Hurricane Sandy pounds East Coast

Disaster response volunteers feed evacuees, coordinate plans to help survivors

BY JIM SKILLINGTON | BALTIMORE | October 28, 2012


This radar image provided by Accuweather.com shows the massive size of Hurricane Sandy.
Credit: Accuweather.com

Hundreds of thousands of people were ordered away from the Atlantic coastline and schools for millions of students were closed from the Carolinas into New England as emergency and disaster responders prepared for the onslaught of a storm some fear may compare to Hurricane Katrina in scope and damages.

Forecasters from the National Hurricane Center are warning that Hurricane Sandy is "expected to bring life-threatening storm surge flooding to the Mid-Atlantic Coast including Long Island Sound and the New York harbor." At 11 o'clock the storm was located about 290 miles east of Cape Hatteras and about 470 miles south-southeast of New York City. The hurricane was moving northeast at 14 mph.

Although just a Category One hurricane, hurricane force winds stretch 175-miles from the center and tropical storm winds stretch more than 500 miles. The monster storm is expected to continue northward Sunday night before moving westward, crossing the New Jersey coast Monday as a hurricane or strong tropical storm, moving inland into Pennsylvania and northward into Upper New York State and eventually into Canada.

Hurricane-force winds are predicted along the coast from Chincoteague, Va. to Chatham, MA, including the tidal Potomac, middle and upper Chesapeake Bay, Delaware Bay, New Jersey, New York City area, Connecticut and Rhode Island.

Not only were forecasters warning of sustained winds, but the storm surge along the coast may reach historic levels. In addition, heavy rain and snow is predicted in some areas. The size of the storm combined with higher than usual tides accompanying the lunar full moon was suggesting a storm surge as high as 14-feet in some regions.

More than 5,000 scheduled airline flights have been cancelled, Amtrak cancelled service along the Northeast corridor and all commuter trains, subways and buses in most major cities from Washington to New York will not be running Monday. The Federal government and many states and cities planned announced they would be closed except for emergency services.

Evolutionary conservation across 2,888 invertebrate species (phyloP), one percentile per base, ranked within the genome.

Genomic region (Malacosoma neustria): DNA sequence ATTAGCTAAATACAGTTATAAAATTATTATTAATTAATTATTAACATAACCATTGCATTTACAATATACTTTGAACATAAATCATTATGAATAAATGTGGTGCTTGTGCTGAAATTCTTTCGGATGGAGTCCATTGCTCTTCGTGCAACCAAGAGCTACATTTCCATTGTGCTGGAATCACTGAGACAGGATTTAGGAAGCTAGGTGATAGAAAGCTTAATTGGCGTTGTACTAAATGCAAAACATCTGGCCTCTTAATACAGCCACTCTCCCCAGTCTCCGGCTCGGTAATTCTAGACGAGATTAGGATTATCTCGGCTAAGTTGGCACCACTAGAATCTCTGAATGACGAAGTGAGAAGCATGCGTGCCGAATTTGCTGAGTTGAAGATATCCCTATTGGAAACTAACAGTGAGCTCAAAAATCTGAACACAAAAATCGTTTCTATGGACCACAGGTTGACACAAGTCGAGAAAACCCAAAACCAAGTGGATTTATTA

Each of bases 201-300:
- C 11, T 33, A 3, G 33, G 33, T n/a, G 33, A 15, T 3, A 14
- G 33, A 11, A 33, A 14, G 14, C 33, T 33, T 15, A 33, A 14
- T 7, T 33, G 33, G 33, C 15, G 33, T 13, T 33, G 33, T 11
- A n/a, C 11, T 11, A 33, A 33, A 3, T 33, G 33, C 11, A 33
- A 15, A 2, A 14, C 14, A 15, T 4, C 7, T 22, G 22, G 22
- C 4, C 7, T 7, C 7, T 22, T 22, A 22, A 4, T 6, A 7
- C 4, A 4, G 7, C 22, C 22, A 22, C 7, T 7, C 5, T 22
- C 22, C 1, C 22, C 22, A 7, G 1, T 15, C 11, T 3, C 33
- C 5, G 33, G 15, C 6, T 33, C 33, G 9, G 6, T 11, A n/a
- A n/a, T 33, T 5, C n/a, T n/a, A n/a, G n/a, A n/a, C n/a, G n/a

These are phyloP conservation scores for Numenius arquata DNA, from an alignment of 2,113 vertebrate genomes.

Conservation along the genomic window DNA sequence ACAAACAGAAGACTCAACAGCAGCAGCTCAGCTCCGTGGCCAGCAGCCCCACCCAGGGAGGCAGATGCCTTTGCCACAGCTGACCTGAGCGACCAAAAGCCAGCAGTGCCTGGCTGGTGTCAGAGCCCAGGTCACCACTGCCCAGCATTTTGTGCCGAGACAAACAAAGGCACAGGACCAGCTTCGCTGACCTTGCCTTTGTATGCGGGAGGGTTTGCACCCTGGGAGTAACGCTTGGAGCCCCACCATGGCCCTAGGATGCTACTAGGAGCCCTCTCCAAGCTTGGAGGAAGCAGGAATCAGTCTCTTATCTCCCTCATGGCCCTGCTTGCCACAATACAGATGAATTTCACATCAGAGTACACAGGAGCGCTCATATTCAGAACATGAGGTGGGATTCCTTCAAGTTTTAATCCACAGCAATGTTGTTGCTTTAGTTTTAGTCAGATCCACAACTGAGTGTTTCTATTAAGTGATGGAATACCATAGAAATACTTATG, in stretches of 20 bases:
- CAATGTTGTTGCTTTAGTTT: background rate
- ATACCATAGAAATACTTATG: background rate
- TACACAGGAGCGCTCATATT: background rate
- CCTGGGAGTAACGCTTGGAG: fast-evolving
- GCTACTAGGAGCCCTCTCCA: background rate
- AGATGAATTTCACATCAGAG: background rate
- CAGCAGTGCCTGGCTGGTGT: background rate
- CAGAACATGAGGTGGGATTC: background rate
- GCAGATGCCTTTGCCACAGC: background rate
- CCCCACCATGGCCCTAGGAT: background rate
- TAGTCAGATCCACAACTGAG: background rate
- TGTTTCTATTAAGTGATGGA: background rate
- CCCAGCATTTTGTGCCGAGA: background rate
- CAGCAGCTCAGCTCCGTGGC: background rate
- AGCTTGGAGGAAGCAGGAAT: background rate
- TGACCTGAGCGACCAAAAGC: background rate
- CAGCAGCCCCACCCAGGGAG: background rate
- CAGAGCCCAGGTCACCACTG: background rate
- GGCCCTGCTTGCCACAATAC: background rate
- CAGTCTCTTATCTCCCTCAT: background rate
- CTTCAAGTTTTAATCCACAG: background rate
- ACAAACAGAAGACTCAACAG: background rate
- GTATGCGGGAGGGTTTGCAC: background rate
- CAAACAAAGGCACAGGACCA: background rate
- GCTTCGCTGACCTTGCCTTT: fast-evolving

As emergency officials warned residents to prepare for disruptions in their daily lives, and urged residents of coastal areas to move inland, disaster response organizations were either assisting those who have evacuated or preparing to respond once the storm moves inland.

The Salvation Army began serving meals to evacuees Saturday night at a shelter in Annapolis, MD, and responded to feed about 200 persons at a Salisbury, MD, shelter Sunday. In Baltimore City and County, Salvation Army volunteers were on standby to help feed residents if the power fails. On Saturday night Army volunteers served dinner to about 60 evacuees at a shelter in Norfolk, Va., and in Atlantic County, NJ, the Salvation Army has been providing meals at a shelter. In Red Bank, NJ, the Salvation Army is helping care for evacuated nursing home patients on Sunday and Monday.

Other faith-based disaster response organizations spent the weekend contacting volunteers, members, and partners coordinating rapid and potential long-term response plans and asking for prayers for those impacted.

World Renew Disaster Response Services (DRS) formerly known as CRWRC, said it has placed its staff and volunteers on standby in the region that is expected to be impacted by the storm. Bill Adams, DRS director, said he was concerned the storm would damage communities that sustained damage from other disasters in 2011.

Adams said his organization is working with partners in New York and New Jersey as well as collaborating with faith-based contacts from both the Reformed Church in America and the Christian Reformed Church -- both have congregations that could be directly impacted by the storm.

“We are working on plans to contact CRC and RCA congregations that could be damaged by Hurricane Sandy,” Adams said. “We want to be able to make assessments in the affected communities and churches as soon as we can get access to them.”

A spokesperson for The United Methodist Committee on Relief contacted all of the annual conferences in the church's Northeast Jurisdiction in preparation for the storm and encouraged its church members to donate to its 2012 Hurricane Appeal. The NYC Disaster Interfaith Services sent out an email Sunday to say staff and volunteers would keep in touch with members and plan to meet Tuesday "to begin the process of assessing impacts and responding to unmet needs of affected individuals and communities."

Presbyterian Disaster Assistance noted on its Facebook page that it had contacted mid-councils along the Atlantic Coast, suggesting that they activate their disaster plans and connect with other voluntary organizations active in disasters. The organization said it is ready to respond with support from One Great Hour of Sharing and members of its National Response Team.

The Reformed Church in America, working in partnership with World Renew DRS, said it was monitoring the storm and urged members to assemble flood buckets for Church World Service that could be used in response to the disaster.


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